California, 1953. A little mystery, a little romance, a
little intrigue, a night at a dance hall, a house full of infidelity, and
those signature black-seamed stockings. Welcome to the backdrop of Charles
Willeford’s HIGH PRIEST OF CALIFORNIA. Welcome to an odd cast of
characters, who, paired with the obvious influence of film noir, make for a
very strange scene indeed.
In the opening moments of this play, we meet the
punch-drunk boxer, Blackie Victor (convincingly portrayed by James E.
Smith), as he watches television and spars with his past. Exit fallen star.
Enter unlikely couple number one, Alyce and Russell. Alyce at first seems a
spinster, but in short measure her adolescent marriage to the much older
Blackie is revealed. Having just met him at a dance hall, Alyce is being
courted by Russell, the puzzling used car salesman who seems to have set his
sights on her for the simple sake of winning. David Mogentale plays this
insipid character with such subtlety and implied treachery that his façade
of honesty is convincing. Really, a great performance, and one that helps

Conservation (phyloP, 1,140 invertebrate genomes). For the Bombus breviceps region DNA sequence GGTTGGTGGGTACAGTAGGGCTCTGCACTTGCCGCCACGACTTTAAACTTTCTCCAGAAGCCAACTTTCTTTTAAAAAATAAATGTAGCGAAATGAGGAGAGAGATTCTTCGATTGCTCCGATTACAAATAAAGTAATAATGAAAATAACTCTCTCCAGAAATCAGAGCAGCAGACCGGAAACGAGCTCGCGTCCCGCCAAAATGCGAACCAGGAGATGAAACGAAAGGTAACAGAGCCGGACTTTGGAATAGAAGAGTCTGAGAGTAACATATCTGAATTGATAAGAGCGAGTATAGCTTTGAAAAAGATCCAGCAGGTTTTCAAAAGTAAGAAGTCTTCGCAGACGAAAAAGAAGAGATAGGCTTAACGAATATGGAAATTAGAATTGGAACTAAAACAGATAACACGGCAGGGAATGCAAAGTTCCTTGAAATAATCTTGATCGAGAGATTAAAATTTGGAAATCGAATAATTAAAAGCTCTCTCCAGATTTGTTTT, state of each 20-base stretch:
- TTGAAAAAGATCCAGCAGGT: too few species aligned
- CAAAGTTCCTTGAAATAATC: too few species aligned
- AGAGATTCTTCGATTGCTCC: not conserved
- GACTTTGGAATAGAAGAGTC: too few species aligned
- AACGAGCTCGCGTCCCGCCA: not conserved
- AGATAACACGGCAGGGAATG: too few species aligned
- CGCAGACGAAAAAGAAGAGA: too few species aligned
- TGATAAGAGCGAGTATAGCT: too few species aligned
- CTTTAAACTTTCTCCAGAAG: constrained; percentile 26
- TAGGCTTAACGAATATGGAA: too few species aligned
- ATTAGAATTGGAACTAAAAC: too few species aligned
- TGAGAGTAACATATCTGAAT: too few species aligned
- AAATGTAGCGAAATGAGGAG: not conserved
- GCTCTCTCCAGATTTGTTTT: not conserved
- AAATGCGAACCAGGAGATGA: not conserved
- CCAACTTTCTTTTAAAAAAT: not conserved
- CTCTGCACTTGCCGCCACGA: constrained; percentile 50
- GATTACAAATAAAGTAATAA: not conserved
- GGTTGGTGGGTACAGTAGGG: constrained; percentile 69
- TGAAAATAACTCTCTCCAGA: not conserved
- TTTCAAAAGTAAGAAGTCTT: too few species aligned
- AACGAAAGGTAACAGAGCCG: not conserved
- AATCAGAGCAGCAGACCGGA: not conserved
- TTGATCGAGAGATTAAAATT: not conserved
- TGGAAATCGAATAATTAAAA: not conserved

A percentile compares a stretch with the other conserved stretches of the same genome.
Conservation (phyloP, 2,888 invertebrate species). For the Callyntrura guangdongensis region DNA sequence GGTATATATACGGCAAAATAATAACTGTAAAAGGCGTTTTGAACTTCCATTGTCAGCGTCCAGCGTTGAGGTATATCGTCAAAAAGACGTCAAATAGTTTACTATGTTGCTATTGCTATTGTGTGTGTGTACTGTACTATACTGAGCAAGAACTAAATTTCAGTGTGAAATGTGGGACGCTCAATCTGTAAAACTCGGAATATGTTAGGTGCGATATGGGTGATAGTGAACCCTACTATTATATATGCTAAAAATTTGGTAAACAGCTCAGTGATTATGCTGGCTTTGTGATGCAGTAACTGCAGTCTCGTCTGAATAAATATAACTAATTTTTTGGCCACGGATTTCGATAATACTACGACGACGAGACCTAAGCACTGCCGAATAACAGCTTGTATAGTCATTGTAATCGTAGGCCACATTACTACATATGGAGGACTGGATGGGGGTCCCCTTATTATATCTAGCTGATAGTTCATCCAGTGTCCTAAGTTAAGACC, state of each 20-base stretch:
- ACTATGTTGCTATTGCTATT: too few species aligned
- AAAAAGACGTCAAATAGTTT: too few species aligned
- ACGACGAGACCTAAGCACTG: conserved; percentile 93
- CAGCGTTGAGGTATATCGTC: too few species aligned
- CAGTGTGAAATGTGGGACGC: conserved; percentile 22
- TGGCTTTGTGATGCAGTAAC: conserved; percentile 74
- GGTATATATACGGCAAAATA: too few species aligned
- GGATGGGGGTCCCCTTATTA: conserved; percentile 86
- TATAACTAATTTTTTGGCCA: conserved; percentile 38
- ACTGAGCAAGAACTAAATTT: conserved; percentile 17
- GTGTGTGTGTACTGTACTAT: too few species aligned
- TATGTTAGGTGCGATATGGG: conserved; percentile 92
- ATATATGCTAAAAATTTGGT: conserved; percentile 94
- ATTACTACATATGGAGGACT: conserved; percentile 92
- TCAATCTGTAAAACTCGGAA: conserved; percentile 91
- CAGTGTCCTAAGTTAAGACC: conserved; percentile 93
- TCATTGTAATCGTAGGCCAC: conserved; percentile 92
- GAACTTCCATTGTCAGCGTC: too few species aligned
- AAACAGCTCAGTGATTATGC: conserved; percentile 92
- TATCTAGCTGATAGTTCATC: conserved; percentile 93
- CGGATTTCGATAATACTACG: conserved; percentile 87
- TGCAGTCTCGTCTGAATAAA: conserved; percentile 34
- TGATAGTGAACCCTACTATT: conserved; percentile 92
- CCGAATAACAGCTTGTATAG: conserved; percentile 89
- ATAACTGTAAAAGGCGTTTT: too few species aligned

keep the script for HIGH PRIEST OF CALIFORNIA (adapted by the
novelist himself) from the murky waters it often treads on.
Unlikely couple number two, Ruthie and Stanley, is more
straightforward, but no less adulterous. Stanley is married, and paramour
Ruthie is his dying wife’s nurse. Next to Alyce’s developing situation,
theirs seems almost conventional, even for 1953. As HIGH PRIEST OF
CALIFORNIA progresses, it becomes a struggle for the dominance of Alyce.
Blackie has need, but the unscrupulous Russell has tenacity, and a lack of
the moral compass that would rein another man in. He plays dirty.
A moral quagmire of the kind found most often in fiction,
HIGH PRIEST OF CALIFORNIA is a dark, unlikely world that is
interesting to visit, but that I would not want to live in.
- Kessa De Santis -